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Experts say more research is needed to determine the true usefulness of medical marijuana.

Dave Chan/The Globe and Mail

A new Globe and Mail investigation is raising alarming questions about the safety of cannabis being sold illegally in unregulated dispensaries. But for the thousands of Canadians who use regulated and tested medical cannabis, there is another urgent issue researchers are scrambling to address: Does it work?

Background and regulations

Health Canada has not approved the use of medical cannabis, but a court ruling requires the government to "provide reasonable access to a legal source of marijuana when authorized by a health-care practitioner."

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Producers must pass Health Canada's application and inspection process in order to sell medical marijuana. According to the department, there are currently 34 licensed producers in Canada. More than 53,000 clients were registered with licensed producers during the period between Jan. 1 and March 31, 2016.

RELATED: Restrictions on pot-safety testing put public at risk, scientists warn

There are also an unknown number of Canadians who are allowed to grow their own medical marijuana at home as a result of a 2014 court decision. A ruling earlier this year struck down a ban on homegrown medical marijuana; the government is expected to bring in new rules by the end of the summer.

Doctors can decide if and when patients should qualify for medical marijuana. But this puts them in a difficult situation, as it has not been approved by the government to treat any medical condition.

Canadian Medical Association president Cindy Forbes said in a statement that the current regulatory environment is "a serious challenge for physicians in providing the best care to patients."

FEATURE: Washington State's road to legal marijuana strewn with potholes

Unanswered questions

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There's no shortage of anecdotal evidence from individuals who claim cannabis lessens their pain, combats the symptoms of chemotherapy or reduces their anxiety. But there are no large high-quality scientific studies to back any of those statements.

"We need to see if, in fact, it's legitimate by the standards of medical science," said M-J Milloy, an assistant professor of medicine at the University of British Columbia.

The active ingredients of cannabis that are believed to have therapeutic effects are called cannabinoids. They include compounds such as tetrahydrocannabinol (THC) and cannabinol (CBN). Although the mechanisms aren't entirely clear, it's believed cannabinoids work by binding to receptors found in the body.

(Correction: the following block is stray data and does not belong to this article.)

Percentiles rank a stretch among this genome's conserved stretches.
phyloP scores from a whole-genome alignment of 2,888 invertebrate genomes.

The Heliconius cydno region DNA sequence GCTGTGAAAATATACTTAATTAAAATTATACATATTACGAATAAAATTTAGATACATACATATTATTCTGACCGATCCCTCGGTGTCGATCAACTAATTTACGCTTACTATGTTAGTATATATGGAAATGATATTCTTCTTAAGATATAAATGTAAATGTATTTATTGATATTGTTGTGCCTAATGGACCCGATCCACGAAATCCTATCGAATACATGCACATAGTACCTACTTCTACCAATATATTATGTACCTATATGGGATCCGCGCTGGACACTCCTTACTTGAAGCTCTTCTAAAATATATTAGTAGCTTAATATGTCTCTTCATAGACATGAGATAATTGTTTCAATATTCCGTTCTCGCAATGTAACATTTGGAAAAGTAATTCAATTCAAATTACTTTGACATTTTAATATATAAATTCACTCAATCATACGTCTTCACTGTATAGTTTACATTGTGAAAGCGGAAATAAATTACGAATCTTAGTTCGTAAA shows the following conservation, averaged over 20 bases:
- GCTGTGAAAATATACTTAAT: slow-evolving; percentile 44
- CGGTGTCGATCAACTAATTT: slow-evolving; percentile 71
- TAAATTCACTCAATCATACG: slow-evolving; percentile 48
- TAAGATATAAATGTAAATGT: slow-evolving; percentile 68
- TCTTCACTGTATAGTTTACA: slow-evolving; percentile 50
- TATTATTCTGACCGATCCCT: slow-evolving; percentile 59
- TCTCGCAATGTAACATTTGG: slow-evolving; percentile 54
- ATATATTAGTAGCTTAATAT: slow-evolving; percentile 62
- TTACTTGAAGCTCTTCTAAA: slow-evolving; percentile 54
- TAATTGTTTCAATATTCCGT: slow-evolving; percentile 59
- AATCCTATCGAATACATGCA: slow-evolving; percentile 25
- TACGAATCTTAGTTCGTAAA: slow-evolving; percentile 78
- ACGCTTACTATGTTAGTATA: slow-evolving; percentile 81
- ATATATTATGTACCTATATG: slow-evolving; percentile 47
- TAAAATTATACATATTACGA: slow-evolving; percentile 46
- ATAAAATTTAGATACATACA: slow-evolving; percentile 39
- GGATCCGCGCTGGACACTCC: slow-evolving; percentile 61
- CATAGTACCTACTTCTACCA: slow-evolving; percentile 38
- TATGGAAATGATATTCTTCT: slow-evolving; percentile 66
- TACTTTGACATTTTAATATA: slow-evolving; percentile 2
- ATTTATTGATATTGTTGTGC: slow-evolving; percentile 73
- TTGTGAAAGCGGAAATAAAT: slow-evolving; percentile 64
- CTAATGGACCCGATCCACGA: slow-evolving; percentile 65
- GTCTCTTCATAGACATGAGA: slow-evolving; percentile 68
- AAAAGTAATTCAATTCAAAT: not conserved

The major obstacle that has long stood in the way is the lack of funding along with the stigma associated with studying cannabis. Governments wouldn't allow researchers access to it, few funds were available for studies and most researchers didn't want their names tied to the drug. There are a number of cannabis producers who are also becoming involved in medical research, and some experts have warned about the potential conflict of interest this could pose.

Although things have started to change, there's still a long way to go, Dr. Milloy said.

So far, the research into medical cannabis has produced mixed results. In June, 2015, the Journal of the American Medical Association published an analysis of 80 studies looking at its efficacy.

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Researchers found some evidence that cannabinoids can reduce chronic pain and the muscle contractions or involuntary movements suffered by many with multiple sclerosis. But there was little proof it helps reduce anxiety, nausea and other symptoms of chemotherapy or sleep disorders. Researchers also couldn't find evidence to show cannabis promotes weight gain in HIV patients.

The future

The research is still in its infancy. Experts believe that, as more work is done in this area, the true usefulness of medical cannabis will finally become clear.

Jason McDougall is one of the scientists hoping to answer some of those questions. The Dalhousie University professor and pain researcher is currently conducting a trial studying the effectiveness of cannabinoids for osteoarthritis pain. The study was funded by the Arthritis Society, an example of how patient groups are moving to embrace the potential medical uses of cannabis.

Like many other researchers in the field, Dr. McDougall isn't studying marijuana that's smoked, vaporized or eaten. He's looking at specific cannabis molecules isolated from the plant. Many researchers believe that, once the research is complete, cannabinoids will be made available in pill form.

What's needed now, experts say, is more research funding to clarify what medical cannabis can be used for and to provide doctors with much-needed guidance.

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Dr. Forbes said in a statement that the Canadian Medical Association "calls on Health Canada and research agencies to fund the scientific research needed" to provide evidence for medical marijuana.

Dr. Milloy agrees, saying the work needs to be done in order to give patients the answers they deserve. "I think the time has passed where medical researchers can say this is all malarkey," he said. "It's not malarkey. There is something here. Our responsibility is to try and test it with all the rigour it demands."

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